DataSheet_1_Photosynthetic Mechanisms of Metaxenia Responsible for Enlargement of Carya cathayensis Fruits at Late Growth Stages.docx (16.71 kB)

DataSheet_1_Photosynthetic Mechanisms of Metaxenia Responsible for Enlargement of Carya cathayensis Fruits at Late Growth Stages.docx

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posted on 27.02.2020, 17:13 by Ren Huang, Yun Zhang, Qixiang Zhang, Jianqin Huang, Heikki Hänninen, Youjun Huang, Yuanyuan Hu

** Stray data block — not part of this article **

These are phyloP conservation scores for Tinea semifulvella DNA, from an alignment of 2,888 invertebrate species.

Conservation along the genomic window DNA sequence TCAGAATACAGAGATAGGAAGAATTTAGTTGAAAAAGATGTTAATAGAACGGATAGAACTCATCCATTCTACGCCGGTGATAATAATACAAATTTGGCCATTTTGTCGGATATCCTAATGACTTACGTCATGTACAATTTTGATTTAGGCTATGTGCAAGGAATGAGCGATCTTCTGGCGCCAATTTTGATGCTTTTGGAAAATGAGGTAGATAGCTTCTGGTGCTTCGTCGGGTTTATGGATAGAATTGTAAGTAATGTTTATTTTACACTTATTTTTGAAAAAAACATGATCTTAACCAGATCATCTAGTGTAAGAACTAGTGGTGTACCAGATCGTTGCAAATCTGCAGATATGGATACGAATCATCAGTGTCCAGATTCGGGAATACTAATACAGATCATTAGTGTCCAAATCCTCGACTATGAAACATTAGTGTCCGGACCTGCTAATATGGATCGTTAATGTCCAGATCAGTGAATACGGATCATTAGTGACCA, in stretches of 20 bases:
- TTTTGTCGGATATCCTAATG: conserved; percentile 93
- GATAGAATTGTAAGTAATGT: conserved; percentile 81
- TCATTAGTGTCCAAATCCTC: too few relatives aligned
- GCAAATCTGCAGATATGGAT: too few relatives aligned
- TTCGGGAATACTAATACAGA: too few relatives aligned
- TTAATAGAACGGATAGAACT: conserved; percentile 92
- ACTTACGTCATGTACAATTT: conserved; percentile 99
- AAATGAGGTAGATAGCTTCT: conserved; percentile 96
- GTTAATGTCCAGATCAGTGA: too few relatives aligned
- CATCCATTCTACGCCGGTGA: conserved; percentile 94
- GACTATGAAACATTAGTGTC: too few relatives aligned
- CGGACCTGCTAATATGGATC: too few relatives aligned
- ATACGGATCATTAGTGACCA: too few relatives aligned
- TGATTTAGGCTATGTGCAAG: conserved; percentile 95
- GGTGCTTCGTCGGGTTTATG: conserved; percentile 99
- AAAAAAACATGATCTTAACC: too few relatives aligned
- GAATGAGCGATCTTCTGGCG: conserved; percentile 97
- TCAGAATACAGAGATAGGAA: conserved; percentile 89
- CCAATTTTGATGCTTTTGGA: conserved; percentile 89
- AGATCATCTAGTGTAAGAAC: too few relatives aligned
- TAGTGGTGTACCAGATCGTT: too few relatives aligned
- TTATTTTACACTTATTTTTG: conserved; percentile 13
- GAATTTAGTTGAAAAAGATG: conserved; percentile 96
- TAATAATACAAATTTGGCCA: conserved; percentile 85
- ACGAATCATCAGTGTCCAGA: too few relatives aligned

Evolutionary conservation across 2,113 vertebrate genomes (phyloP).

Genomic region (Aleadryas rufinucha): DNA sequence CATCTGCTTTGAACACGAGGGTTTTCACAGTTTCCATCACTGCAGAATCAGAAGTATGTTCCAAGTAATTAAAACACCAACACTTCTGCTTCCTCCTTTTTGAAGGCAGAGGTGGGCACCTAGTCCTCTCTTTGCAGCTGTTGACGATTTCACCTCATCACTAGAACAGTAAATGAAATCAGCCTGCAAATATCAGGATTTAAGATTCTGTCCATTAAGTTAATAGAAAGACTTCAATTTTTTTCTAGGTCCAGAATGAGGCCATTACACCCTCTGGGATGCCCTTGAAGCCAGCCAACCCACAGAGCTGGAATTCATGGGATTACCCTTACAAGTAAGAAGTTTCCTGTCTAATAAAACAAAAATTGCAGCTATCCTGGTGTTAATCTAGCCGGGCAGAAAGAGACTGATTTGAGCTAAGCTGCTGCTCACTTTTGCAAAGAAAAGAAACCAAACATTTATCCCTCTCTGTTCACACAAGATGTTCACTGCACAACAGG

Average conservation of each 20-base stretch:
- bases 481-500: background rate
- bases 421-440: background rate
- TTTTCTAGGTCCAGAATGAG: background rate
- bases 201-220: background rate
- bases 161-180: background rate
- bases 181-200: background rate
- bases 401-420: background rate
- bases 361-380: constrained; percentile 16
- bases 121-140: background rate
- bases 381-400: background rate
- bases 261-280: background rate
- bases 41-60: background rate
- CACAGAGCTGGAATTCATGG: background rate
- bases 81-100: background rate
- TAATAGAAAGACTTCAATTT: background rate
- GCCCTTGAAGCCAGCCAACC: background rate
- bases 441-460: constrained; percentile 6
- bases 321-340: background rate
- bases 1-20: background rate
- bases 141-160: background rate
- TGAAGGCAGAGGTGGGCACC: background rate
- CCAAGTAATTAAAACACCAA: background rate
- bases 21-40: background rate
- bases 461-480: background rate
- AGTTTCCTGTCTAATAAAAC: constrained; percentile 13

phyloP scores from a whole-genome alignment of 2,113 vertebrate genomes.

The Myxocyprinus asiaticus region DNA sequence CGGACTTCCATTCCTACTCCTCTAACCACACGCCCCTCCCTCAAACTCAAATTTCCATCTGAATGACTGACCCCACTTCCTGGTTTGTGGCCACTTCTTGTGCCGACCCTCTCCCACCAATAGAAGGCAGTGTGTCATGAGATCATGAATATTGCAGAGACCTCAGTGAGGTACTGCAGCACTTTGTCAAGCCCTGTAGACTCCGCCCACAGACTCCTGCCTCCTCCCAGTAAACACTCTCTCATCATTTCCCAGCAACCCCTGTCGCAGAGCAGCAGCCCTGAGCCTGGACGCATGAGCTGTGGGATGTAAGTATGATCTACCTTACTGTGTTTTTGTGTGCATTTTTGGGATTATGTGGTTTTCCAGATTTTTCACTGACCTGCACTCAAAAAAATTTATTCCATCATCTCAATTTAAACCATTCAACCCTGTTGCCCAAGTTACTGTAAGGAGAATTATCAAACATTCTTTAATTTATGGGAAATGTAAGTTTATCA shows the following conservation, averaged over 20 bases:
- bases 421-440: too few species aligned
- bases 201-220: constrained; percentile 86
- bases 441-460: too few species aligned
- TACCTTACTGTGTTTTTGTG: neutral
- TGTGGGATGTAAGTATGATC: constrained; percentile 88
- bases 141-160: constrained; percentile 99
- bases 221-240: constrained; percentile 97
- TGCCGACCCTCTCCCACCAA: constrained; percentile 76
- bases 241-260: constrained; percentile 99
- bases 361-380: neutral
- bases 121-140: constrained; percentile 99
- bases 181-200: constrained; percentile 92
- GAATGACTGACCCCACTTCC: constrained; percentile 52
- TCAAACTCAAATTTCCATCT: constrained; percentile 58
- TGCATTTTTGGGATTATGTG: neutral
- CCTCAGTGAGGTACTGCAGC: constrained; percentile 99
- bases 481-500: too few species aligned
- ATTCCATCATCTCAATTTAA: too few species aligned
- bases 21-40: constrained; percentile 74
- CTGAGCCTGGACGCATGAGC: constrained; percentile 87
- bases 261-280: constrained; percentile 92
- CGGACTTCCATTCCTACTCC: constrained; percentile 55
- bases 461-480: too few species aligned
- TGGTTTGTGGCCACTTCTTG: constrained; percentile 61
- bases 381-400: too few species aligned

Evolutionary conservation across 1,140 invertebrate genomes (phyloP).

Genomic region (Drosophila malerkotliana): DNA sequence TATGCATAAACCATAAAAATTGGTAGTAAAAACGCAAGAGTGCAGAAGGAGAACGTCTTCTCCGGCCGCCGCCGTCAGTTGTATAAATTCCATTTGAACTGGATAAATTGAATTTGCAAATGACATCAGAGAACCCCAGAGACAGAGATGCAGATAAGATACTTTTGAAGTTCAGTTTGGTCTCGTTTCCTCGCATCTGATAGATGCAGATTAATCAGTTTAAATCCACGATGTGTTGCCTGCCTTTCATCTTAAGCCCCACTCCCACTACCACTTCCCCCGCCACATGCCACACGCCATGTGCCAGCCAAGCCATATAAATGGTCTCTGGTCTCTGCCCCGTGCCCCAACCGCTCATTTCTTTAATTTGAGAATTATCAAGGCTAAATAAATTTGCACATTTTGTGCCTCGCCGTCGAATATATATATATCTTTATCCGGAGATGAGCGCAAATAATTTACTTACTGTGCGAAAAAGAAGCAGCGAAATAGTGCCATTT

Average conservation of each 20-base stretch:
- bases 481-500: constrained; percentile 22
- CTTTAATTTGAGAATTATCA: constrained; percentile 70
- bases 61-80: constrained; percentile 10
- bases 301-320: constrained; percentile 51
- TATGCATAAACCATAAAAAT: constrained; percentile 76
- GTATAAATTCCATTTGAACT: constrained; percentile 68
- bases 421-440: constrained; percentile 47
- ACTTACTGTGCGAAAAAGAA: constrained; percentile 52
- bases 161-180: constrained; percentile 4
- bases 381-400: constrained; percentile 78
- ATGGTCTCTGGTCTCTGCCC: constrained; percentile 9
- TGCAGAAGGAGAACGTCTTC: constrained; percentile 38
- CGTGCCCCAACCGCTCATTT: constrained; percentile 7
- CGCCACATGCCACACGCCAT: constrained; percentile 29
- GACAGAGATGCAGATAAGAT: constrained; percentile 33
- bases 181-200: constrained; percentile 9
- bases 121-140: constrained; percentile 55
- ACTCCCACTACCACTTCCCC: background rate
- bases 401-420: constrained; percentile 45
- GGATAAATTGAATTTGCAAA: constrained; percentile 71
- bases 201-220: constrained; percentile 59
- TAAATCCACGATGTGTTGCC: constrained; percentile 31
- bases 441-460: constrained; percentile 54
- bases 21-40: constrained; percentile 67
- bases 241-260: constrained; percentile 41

Fruits of hickory (Carya cathayensis) are larger and their peel is greener after interspecific pollination by pecan (Carya illinoinensis; later pp fruits) than after intraspecific pollination by hickory (later ph fruits). Previous studies have found little genetic differences between offspring and their maternal parent, indicating that the observed trait differences between pp and ph fruits are due to metaxenia. Fruit development depends on the amount of photosynthetic assimilate available. Since there is no difference in photosynthesis of the associated leaves between pp and ph fruits, the larger size of the pp fruits might be attributed to changes in fruit photosynthesis caused by the different pollen sources. To elucidate to the photosynthetic mechanisms behind the metaxenia effect on fruit development in hickory, the effects of intraspecific and interspecific pollination regimes were examined in the present study. We observed the photosynthetic capacity in the peel of fruits and the related ecophysiological and morphological traits of both ph and pp fruits over a period of 120 days after pollination. Significant differences in the appearance and dry weight between ph and pp fruits were observed at 50 days after pollination (DAP). More than 70% of dry matter accumulation of the fruits was completed during 60–120 DAP, while the true photosynthetic rate of the associated leaves significantly decreased by about 50% during the same period. In several cell layers of the peel, the number of chloroplasts per cell was significantly higher in pp than in ph fruits. Similarly, the ribulose 1, 5-bisphosphate carboxylase (Rubisco) activity, the total chlorophyll content, and the nitrogen content were all significantly higher in pp than in ph fruits during all growth stages; and all of these physiological quantities were positively correlated with the gross photosynthetic rate of the fruits. We conclude that the enhanced photosynthetic capacity of pp fruits contributes to their fast dry matter accumulation and oil formation. This result will provide a theoretical basis for improving hickory fruit yields in practical cultivation.

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